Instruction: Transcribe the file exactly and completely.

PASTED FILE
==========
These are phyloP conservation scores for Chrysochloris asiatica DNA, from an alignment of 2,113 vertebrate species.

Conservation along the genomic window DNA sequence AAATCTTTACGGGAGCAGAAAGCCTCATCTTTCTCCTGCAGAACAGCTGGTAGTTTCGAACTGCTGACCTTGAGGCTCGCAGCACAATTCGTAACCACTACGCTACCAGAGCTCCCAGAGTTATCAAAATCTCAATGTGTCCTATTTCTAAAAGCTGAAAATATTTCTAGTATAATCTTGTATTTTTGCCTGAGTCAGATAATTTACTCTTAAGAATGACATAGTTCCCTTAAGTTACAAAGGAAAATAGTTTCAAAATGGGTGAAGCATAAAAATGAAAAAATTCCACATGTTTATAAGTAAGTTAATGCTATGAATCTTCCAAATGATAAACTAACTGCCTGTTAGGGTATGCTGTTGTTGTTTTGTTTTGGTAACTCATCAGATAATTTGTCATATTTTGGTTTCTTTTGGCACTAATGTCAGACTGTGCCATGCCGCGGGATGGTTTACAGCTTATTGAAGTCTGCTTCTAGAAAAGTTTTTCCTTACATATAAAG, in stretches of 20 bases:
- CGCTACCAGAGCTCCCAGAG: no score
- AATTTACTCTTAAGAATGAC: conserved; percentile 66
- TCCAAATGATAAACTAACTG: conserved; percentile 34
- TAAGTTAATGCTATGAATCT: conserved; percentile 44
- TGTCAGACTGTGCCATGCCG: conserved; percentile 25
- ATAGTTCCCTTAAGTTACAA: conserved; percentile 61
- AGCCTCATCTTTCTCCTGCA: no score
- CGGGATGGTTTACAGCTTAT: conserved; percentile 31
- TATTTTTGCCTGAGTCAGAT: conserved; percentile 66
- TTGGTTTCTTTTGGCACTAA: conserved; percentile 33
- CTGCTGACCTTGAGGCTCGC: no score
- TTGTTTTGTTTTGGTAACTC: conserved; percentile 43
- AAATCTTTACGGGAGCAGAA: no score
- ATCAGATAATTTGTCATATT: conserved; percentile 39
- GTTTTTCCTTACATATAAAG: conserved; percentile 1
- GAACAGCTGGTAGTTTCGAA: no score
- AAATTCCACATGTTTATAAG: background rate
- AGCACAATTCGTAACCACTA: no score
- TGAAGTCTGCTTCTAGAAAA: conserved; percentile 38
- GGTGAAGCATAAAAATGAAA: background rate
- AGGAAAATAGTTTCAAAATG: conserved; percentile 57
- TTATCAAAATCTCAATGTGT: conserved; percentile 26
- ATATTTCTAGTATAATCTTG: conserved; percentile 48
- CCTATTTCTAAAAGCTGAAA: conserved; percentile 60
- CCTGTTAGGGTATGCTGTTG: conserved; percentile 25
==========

These are phyloP conservation scores for Chrysochloris asiatica DNA, from an alignment of 2,113 vertebrate species.

Conservation along the genomic window DNA sequence AAATCTTTACGGGAGCAGAAAGCCTCATCTTTCTCCTGCAGAACAGCTGGTAGTTTCGAACTGCTGACCTTGAGGCTCGCAGCACAATTCGTAACCACTACGCTACCAGAGCTCCCAGAGTTATCAAAATCTCAATGTGTCCTATTTCTAAAAGCTGAAAATATTTCTAGTATAATCTTGTATTTTTGCCTGAGTCAGATAATTTACTCTTAAGAATGACATAGTTCCCTTAAGTTACAAAGGAAAATAGTTTCAAAATGGGTGAAGCATAAAAATGAAAAAATTCCACATGTTTATAAGTAAGTTAATGCTATGAATCTTCCAAATGATAAACTAACTGCCTGTTAGGGTATGCTGTTGTTGTTTTGTTTTGGTAACTCATCAGATAATTTGTCATATTTTGGTTTCTTTTGGCACTAATGTCAGACTGTGCCATGCCGCGGGATGGTTTACAGCTTATTGAAGTCTGCTTCTAGAAAAGTTTTTCCTTACATATAAAG, in stretches of 20 bases:
- CGCTACCAGAGCTCCCAGAG: no score
- AATTTACTCTTAAGAATGAC: conserved; percentile 66
- TCCAAATGATAAACTAACTG: conserved; percentile 34
- TAAGTTAATGCTATGAATCT: conserved; percentile 44
- TGTCAGACTGTGCCATGCCG: conserved; percentile 25
- ATAGTTCCCTTAAGTTACAA: conserved; percentile 61
- AGCCTCATCTTTCTCCTGCA: no score
- CGGGATGGTTTACAGCTTAT: conserved; percentile 31
- TATTTTTGCCTGAGTCAGAT: conserved; percentile 66
- TTGGTTTCTTTTGGCACTAA: conserved; percentile 33
- CTGCTGACCTTGAGGCTCGC: no score
- TTGTTTTGTTTTGGTAACTC: conserved; percentile 43
- AAATCTTTACGGGAGCAGAA: no score
- ATCAGATAATTTGTCATATT: conserved; percentile 39
- GTTTTTCCTTACATATAAAG: conserved; percentile 1
- GAACAGCTGGTAGTTTCGAA: no score
- AAATTCCACATGTTTATAAG: background rate
- AGCACAATTCGTAACCACTA: no score
- TGAAGTCTGCTTCTAGAAAA: conserved; percentile 38
- GGTGAAGCATAAAAATGAAA: background rate
- AGGAAAATAGTTTCAAAATG: conserved; percentile 57
- TTATCAAAATCTCAATGTGT: conserved; percentile 26
- ATATTTCTAGTATAATCTTG: conserved; percentile 48
- CCTATTTCTAAAAGCTGAAA: conserved; percentile 60
- CCTGTTAGGGTATGCTGTTG: conserved; percentile 25